With the change of seasons comes a lot of work for homeowners and landscaping professionals. Without the adequate equipment and manpower clearing your property of all the seasonal debris is near impossible.
EVERY SEASON IS DIFFERENT
With the change of seasons comes a lot of work for homeowners and landscaping professionals. Without the adequate equipment and manpower clearing your property of all the seasonal debris is near impossible. Contractor grade equipment allows for effective and affordable collection/removal of debris. Every lawn should seasonal cleanup service in the fall and spring. Every property is distinctive so your lawn care provider should develop a plan to help make your lawn healthy as possible this season. Having a reliable service provider is essential, you do not want to leave your property covered in unwanted debris for a prolonged time.
When springtime rolls around every yard should get a spring clean-up. During these cleanups, all brush, leaves, and sticks should be removed off of your lawn to allow your yard to receive the natural amounts of sunlight and oxygen. Eliminating these items also allow for lawn mowers to be able to cut your property safely. Perennials and shrubs should be lightly pruned to keep shape and/or to promote new growth. In addition, planted beds should be blown out and cleared of leaves and debris that has accumulated during the winter months. This will prepare the beds for a fresh mulch application and provide plants with the same essential nutrients we spoke about earlier. If the homeowner is interested in a mulch application, another essential for a healthy landscape, the spring is a wonderful time to edge the beds. The redefined edge will keep mulch from migrating into the lawn and the soft moist spring soil makes the process minimally invasive to root systems.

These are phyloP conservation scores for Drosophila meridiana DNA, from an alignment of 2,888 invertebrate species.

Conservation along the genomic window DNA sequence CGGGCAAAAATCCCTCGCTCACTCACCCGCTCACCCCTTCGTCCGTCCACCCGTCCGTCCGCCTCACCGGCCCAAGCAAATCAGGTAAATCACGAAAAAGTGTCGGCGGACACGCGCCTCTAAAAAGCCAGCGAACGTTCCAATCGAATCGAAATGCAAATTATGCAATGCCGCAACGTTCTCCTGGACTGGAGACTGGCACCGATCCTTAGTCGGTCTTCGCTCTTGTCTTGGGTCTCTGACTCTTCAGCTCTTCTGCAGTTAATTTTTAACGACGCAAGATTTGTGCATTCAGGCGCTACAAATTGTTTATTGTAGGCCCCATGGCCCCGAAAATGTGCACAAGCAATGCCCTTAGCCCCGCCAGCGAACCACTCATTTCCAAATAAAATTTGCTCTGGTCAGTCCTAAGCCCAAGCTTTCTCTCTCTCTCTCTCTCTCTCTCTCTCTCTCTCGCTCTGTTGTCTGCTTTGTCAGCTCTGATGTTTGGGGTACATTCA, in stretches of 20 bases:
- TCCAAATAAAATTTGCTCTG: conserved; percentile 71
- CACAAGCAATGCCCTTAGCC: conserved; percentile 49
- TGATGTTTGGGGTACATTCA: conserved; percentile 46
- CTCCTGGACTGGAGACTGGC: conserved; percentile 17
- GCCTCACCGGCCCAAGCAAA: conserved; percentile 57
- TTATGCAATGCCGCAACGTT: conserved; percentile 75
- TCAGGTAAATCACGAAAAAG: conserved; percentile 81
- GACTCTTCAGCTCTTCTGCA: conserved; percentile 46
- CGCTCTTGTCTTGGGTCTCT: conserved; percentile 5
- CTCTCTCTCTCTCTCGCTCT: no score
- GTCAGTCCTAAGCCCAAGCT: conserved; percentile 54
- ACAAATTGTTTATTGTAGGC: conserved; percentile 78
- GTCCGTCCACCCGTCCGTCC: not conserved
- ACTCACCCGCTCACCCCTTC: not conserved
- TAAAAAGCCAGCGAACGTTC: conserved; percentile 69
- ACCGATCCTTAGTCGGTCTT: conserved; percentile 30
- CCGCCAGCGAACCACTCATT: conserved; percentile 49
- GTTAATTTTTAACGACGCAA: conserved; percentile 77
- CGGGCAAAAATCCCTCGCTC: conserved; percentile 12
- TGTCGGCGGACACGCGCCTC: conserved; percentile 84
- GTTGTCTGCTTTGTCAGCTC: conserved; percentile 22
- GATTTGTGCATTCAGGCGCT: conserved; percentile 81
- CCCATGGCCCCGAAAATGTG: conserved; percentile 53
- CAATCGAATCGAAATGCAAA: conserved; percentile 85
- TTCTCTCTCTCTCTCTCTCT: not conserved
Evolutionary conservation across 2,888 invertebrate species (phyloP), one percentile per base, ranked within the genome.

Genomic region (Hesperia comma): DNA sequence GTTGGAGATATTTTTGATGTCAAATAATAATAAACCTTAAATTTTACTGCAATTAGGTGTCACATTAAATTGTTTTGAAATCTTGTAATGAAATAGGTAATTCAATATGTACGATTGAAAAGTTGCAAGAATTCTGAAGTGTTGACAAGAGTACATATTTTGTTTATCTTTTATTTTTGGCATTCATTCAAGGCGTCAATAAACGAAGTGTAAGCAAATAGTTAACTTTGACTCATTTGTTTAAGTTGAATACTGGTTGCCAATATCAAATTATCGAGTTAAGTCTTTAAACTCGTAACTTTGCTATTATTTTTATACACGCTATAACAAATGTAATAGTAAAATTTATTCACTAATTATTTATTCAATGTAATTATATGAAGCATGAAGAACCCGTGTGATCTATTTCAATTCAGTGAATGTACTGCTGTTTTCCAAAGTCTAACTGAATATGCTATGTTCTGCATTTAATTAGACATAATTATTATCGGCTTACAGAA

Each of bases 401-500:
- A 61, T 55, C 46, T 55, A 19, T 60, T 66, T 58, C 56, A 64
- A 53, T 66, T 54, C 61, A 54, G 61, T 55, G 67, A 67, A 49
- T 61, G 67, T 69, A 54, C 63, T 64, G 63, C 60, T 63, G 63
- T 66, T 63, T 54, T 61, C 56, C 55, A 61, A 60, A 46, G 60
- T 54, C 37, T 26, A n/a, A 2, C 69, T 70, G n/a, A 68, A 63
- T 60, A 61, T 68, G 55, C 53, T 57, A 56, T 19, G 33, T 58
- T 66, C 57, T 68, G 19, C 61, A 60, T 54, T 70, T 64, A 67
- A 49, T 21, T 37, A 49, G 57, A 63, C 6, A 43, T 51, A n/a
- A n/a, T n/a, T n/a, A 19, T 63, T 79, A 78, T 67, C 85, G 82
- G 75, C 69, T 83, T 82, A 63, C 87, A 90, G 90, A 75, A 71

WHY SHOULD I GET A CLEAN-UP?
Clearing properties of unwanted mess is critical for the overall health of the turf and plants. Failure to remove said debris could result in the grass and plants being deprived of sunlight and oxygen. Most lawns in Morris County are made up of one or more cool-season grasses. “Cool-season” lawn grasses are so called because they are most active during those periods of the year when the weather is moderately cool. If blessed with enough sunlight, nutrients, water and ideal temperatures that are neither too cold nor too hot, cool-season grasses revitalize themselves. This is when they must “make hay,” strengthening their root systems. But a thick layer of fallen leaves can get in the way of the growth of these grasses. Why? Because, for one thing, the leaves can deprive the grass of one of the critical elements just mentioned: sunlight. If not raked up in time, a thick or matted layer of fallen leaves casts too much shade over the grass below. In addition, moisture trapped by untouched piles of leaves will promote the growth of fungus, mold, and diseases.
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